The inaugural step in the EBP process is the formation of an interprofessional team to investigate a particular practice concern. It is crucial to enlist members with a vested interest in the question’s relevance. Team members who are engaged and interested in addressing a specific practice concern tend to be more effective collaboratively. Bedside clinicians (frontline staff) play a pivotal role, bringing firsthand knowledge of the problem, its context, and impact. Other pertinent stakeholders may include clinical specialists (nursing or pharmacy), committee or ancillary department members, physicians, dieticians, pharmacists, patients, and families. These individuals contribute discipline-specific expertise or insights to provide a comprehensive view of the problem, shaping the most relevant practice question. Maintaining a group size of 6–8 members facilitates meeting scheduling and enhances overall participation.

Step 2: Formulate and Refine the EBP Question

The subsequent step involves the development and refinement of the clinical, educational, or administrative EBP question. The team must invest ample time in meticulously identifying the actual problem (refer to Chapter 4). They must discern the disparity between the current state and the envisioned future state, essentially bridging the gap between what the team observes and experiences versus what they aspire to observe and experience. It is crucial for the team to articulate the question in various ways, seeking feedback from non-members to validate the existence of an agreed-upon problem and assess the accuracy of the question in reflecting the problem. The time dedicated to challenging assumptions, examining the problem from multiple perspectives, and obtaining feedback proves invaluable. Incorrectly identifying the problem can result in futile efforts in searching and appraising evidence that ultimately fails to provide the knowledge needed to achieve desired outcomes.

Furthermore, maintaining a narrowly focused question streamlines the search for specific and manageable evidence. For instance, the question “What is the best way to stop the transmission of methicillin-resistant Staphylococcus aureus (MRSA)?” is overly broad and could encompass numerous interventions and all practice settings. In contrast, a more focused question like “What are the best environmental strategies for preventing the spread of MRSA in adult critical-care units?” narrows the focus to environmental interventions, such as room cleaning, specifies the age group as adults, and confines the practice setting to critical care. The Practice Question, Evidence, and Translation (PET) process employs the PICO mnemonic (Sackett, Straus, Richardson, Rosenberg, & Haynes, 2000) to outline the four elements of a focused clinical question: (a) patient, population, or problem, (b) intervention, (c) comparison with other treatments, and (d) measurable outcomes (refer to Table 3.3).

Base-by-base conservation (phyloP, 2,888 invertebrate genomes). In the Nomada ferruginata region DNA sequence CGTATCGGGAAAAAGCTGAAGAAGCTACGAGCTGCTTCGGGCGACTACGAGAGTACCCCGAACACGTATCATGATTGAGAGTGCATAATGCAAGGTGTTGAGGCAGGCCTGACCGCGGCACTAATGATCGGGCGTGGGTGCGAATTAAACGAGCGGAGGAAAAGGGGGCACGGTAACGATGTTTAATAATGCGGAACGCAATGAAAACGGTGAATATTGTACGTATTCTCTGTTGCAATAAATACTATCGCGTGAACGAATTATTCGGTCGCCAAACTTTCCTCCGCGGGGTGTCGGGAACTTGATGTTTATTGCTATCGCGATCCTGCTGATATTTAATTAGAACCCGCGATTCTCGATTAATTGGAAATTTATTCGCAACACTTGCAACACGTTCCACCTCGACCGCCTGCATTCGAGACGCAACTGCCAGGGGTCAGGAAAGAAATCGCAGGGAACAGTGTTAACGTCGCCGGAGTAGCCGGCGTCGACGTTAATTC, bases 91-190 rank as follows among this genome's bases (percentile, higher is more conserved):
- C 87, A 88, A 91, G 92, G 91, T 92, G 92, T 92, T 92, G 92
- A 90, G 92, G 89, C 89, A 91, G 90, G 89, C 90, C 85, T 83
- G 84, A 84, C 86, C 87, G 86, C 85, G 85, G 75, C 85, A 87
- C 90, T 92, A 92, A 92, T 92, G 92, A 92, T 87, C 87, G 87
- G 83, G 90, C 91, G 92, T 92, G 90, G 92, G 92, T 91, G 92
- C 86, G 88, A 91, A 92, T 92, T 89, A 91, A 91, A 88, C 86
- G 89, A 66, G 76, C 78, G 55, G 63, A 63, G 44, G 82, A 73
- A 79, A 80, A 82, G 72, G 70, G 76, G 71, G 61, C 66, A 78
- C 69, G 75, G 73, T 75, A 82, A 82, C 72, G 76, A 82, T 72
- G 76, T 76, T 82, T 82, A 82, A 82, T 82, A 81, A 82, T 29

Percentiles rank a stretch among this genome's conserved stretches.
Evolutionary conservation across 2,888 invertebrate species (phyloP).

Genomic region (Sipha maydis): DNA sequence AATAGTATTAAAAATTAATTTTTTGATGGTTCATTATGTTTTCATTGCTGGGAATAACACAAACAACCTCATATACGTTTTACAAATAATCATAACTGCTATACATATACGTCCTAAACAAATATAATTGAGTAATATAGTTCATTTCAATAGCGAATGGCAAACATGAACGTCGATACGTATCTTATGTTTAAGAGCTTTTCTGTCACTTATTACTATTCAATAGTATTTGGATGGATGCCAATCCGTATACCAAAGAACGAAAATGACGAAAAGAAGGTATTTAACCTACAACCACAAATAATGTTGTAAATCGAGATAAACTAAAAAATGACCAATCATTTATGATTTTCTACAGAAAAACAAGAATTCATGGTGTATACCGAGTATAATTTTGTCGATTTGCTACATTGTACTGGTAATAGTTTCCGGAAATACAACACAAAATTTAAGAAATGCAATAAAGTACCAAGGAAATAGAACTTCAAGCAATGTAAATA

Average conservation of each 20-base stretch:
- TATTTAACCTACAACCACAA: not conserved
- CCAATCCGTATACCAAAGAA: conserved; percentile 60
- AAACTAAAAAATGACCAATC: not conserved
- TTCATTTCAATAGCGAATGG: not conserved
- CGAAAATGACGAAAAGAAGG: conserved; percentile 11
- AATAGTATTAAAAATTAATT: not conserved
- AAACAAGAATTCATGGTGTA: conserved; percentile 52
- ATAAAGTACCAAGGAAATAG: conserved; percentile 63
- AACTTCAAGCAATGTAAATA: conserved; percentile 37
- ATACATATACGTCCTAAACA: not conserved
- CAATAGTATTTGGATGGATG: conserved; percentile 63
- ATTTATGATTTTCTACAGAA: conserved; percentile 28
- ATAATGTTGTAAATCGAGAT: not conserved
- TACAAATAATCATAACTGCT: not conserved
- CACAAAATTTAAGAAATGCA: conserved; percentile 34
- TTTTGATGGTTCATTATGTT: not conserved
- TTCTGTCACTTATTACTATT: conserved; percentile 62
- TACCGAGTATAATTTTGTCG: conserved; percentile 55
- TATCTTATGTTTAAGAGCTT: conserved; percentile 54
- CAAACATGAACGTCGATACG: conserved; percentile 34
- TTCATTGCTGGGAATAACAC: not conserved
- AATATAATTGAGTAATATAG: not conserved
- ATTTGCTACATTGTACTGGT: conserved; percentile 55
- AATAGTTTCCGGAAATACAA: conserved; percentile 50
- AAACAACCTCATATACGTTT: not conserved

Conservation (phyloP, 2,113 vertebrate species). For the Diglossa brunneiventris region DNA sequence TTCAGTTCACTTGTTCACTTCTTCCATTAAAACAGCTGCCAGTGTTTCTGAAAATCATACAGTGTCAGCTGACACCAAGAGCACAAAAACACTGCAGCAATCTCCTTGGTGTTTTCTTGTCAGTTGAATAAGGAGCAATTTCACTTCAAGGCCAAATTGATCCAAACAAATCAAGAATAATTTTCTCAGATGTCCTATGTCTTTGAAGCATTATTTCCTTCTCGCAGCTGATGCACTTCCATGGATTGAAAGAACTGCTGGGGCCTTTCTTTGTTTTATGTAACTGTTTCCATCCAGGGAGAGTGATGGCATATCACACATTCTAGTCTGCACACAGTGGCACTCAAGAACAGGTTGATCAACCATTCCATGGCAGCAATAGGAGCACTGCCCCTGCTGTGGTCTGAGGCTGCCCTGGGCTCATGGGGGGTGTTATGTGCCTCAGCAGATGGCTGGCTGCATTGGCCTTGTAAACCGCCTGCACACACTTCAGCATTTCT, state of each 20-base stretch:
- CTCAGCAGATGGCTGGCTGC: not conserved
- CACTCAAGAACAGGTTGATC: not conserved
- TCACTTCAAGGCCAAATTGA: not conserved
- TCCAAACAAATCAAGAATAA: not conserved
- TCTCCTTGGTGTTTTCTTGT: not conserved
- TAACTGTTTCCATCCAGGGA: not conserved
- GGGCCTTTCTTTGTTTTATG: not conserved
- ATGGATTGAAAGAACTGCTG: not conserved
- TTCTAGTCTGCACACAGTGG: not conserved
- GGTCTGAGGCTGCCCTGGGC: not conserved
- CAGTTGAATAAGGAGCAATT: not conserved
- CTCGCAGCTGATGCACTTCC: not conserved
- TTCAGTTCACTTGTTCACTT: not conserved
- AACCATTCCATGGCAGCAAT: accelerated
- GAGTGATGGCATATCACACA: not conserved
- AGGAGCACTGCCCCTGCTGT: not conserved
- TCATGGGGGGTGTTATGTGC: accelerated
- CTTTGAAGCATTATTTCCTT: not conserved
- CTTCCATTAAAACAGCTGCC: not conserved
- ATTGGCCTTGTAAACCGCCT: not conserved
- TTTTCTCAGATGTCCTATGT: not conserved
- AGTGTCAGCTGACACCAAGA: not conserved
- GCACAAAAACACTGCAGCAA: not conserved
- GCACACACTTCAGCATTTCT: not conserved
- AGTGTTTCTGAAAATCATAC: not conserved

Table 3.3 Application of PICO Elements

  • Patient, Population, or Problem: Team members identify the specific patient, population, or problem related to the patient/population under examination. Examples include age, sex, ethnicity, condition, disease, and setting.
  • Intervention: Team members pinpoint the specific intervention or approach to be examined. Examples include interventions, education, self-care, and best practices.
  • Comparison with Other Interventions, if Applicable: Team members specify what they are comparing the intervention to, such as current practice or another intervention.
  • Outcomes: Team members identify expected outcomes based on the implementation of the intervention. The outcomes must include metrics that will be used to determine the effectiveness if a change in practice is implemented.

The Johns Hopkins Nursing Evidence-Based Practice Model and Process Overview 45

The Question Development Tool (refer to Appendix B) serves as a guide for the team in delineating the practice problem, scrutinizing current practice, identifying the rationale for selecting the problem, refining the scope of the problem, and narrowing down the Evidence-Based Practice (EBP) question using the PICO format. This tool also aids the team in devising their search strategy by identifying the sources of evidence to be explored and suggesting potential search terms. It is crucial to acknowledge that the EBP team has the flexibility to revisit and further refine the EBP question as more information emerges during the evidence search and review. Further details on the development and refinement of an EBP practice question are available in Chapter 4.